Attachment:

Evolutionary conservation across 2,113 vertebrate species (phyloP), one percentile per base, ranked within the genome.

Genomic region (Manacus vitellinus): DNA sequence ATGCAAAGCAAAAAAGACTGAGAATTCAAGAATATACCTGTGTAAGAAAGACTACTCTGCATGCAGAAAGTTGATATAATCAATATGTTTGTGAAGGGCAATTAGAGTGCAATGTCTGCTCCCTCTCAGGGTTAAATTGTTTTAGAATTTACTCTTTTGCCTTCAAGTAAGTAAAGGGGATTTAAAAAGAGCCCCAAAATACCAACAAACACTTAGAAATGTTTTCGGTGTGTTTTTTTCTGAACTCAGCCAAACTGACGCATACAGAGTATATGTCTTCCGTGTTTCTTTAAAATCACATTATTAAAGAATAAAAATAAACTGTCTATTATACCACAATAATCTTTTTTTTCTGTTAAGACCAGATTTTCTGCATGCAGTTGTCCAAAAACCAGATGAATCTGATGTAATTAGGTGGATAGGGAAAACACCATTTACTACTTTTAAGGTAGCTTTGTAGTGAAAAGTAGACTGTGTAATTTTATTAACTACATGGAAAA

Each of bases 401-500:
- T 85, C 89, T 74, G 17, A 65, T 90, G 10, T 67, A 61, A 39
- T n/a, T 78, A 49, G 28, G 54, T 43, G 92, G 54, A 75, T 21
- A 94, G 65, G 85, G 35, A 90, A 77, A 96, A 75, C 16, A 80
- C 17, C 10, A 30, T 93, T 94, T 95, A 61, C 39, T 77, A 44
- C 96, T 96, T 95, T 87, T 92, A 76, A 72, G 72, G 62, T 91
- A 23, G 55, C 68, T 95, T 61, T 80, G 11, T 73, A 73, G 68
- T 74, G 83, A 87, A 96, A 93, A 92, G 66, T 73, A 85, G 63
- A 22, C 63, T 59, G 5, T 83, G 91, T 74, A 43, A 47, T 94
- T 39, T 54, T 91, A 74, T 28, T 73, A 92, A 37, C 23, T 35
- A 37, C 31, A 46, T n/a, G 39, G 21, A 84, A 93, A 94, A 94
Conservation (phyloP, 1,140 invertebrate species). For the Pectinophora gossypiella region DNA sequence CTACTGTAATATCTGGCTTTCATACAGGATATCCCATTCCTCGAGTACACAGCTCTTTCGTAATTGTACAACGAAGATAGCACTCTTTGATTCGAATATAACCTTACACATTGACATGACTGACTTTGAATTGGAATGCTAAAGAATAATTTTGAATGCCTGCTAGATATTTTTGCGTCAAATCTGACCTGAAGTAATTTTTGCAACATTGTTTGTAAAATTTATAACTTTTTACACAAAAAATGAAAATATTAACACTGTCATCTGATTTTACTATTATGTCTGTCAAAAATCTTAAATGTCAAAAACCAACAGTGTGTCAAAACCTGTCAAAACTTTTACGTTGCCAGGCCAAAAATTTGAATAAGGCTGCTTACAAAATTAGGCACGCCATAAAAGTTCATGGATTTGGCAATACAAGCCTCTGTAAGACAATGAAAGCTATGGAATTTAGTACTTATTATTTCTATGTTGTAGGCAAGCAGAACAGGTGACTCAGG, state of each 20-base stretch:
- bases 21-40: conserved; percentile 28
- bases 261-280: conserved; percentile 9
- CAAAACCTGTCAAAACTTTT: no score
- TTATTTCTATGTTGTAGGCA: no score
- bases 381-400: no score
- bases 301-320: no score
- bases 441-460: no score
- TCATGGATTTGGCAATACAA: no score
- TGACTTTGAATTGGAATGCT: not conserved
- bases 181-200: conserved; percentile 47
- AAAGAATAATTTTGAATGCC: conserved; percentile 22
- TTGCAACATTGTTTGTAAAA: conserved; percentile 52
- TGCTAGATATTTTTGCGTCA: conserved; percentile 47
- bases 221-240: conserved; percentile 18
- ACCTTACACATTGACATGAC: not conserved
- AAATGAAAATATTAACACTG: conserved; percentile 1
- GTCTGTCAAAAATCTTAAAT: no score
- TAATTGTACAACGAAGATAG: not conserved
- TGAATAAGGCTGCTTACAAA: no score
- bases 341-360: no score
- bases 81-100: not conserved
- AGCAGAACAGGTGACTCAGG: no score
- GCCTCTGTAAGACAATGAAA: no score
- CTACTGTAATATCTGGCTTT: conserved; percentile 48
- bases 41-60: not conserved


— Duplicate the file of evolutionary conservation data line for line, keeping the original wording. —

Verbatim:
Evolutionary conservation across 2,113 vertebrate species (phyloP), one percentile per base, ranked within the genome.

Genomic region (Manacus vitellinus): DNA sequence ATGCAAAGCAAAAAAGACTGAGAATTCAAGAATATACCTGTGTAAGAAAGACTACTCTGCATGCAGAAAGTTGATATAATCAATATGTTTGTGAAGGGCAATTAGAGTGCAATGTCTGCTCCCTCTCAGGGTTAAATTGTTTTAGAATTTACTCTTTTGCCTTCAAGTAAGTAAAGGGGATTTAAAAAGAGCCCCAAAATACCAACAAACACTTAGAAATGTTTTCGGTGTGTTTTTTTCTGAACTCAGCCAAACTGACGCATACAGAGTATATGTCTTCCGTGTTTCTTTAAAATCACATTATTAAAGAATAAAAATAAACTGTCTATTATACCACAATAATCTTTTTTTTCTGTTAAGACCAGATTTTCTGCATGCAGTTGTCCAAAAACCAGATGAATCTGATGTAATTAGGTGGATAGGGAAAACACCATTTACTACTTTTAAGGTAGCTTTGTAGTGAAAAGTAGACTGTGTAATTTTATTAACTACATGGAAAA

Each of bases 401-500:
- T 85, C 89, T 74, G 17, A 65, T 90, G 10, T 67, A 61, A 39
- T n/a, T 78, A 49, G 28, G 54, T 43, G 92, G 54, A 75, T 21
- A 94, G 65, G 85, G 35, A 90, A 77, A 96, A 75, C 16, A 80
- C 17, C 10, A 30, T 93, T 94, T 95, A 61, C 39, T 77, A 44
- C 96, T 96, T 95, T 87, T 92, A 76, A 72, G 72, G 62, T 91
- A 23, G 55, C 68, T 95, T 61, T 80, G 11, T 73, A 73, G 68
- T 74, G 83, A 87, A 96, A 93, A 92, G 66, T 73, A 85, G 63
- A 22, C 63, T 59, G 5, T 83, G 91, T 74, A 43, A 47, T 94
- T 39, T 54, T 91, A 74, T 28, T 73, A 92, A 37, C 23, T 35
- A 37, C 31, A 46, T n/a, G 39, G 21, A 84, A 93, A 94, A 94
Conservation (phyloP, 1,140 invertebrate species). For the Pectinophora gossypiella region DNA sequence CTACTGTAATATCTGGCTTTCATACAGGATATCCCATTCCTCGAGTACACAGCTCTTTCGTAATTGTACAACGAAGATAGCACTCTTTGATTCGAATATAACCTTACACATTGACATGACTGACTTTGAATTGGAATGCTAAAGAATAATTTTGAATGCCTGCTAGATATTTTTGCGTCAAATCTGACCTGAAGTAATTTTTGCAACATTGTTTGTAAAATTTATAACTTTTTACACAAAAAATGAAAATATTAACACTGTCATCTGATTTTACTATTATGTCTGTCAAAAATCTTAAATGTCAAAAACCAACAGTGTGTCAAAACCTGTCAAAACTTTTACGTTGCCAGGCCAAAAATTTGAATAAGGCTGCTTACAAAATTAGGCACGCCATAAAAGTTCATGGATTTGGCAATACAAGCCTCTGTAAGACAATGAAAGCTATGGAATTTAGTACTTATTATTTCTATGTTGTAGGCAAGCAGAACAGGTGACTCAGG, state of each 20-base stretch:
- bases 21-40: conserved; percentile 28
- bases 261-280: conserved; percentile 9
- CAAAACCTGTCAAAACTTTT: no score
- TTATTTCTATGTTGTAGGCA: no score
- bases 381-400: no score
- bases 301-320: no score
- bases 441-460: no score
- TCATGGATTTGGCAATACAA: no score
- TGACTTTGAATTGGAATGCT: not conserved
- bases 181-200: conserved; percentile 47
- AAAGAATAATTTTGAATGCC: conserved; percentile 22
- TTGCAACATTGTTTGTAAAA: conserved; percentile 52
- TGCTAGATATTTTTGCGTCA: conserved; percentile 47
- bases 221-240: conserved; percentile 18
- ACCTTACACATTGACATGAC: not conserved
- AAATGAAAATATTAACACTG: conserved; percentile 1
- GTCTGTCAAAAATCTTAAAT: no score
- TAATTGTACAACGAAGATAG: not conserved
- TGAATAAGGCTGCTTACAAA: no score
- bases 341-360: no score
- bases 81-100: not conserved
- AGCAGAACAGGTGACTCAGG: no score
- GCCTCTGTAAGACAATGAAA: no score
- CTACTGTAATATCTGGCTTT: conserved; percentile 48
- bases 41-60: not conserved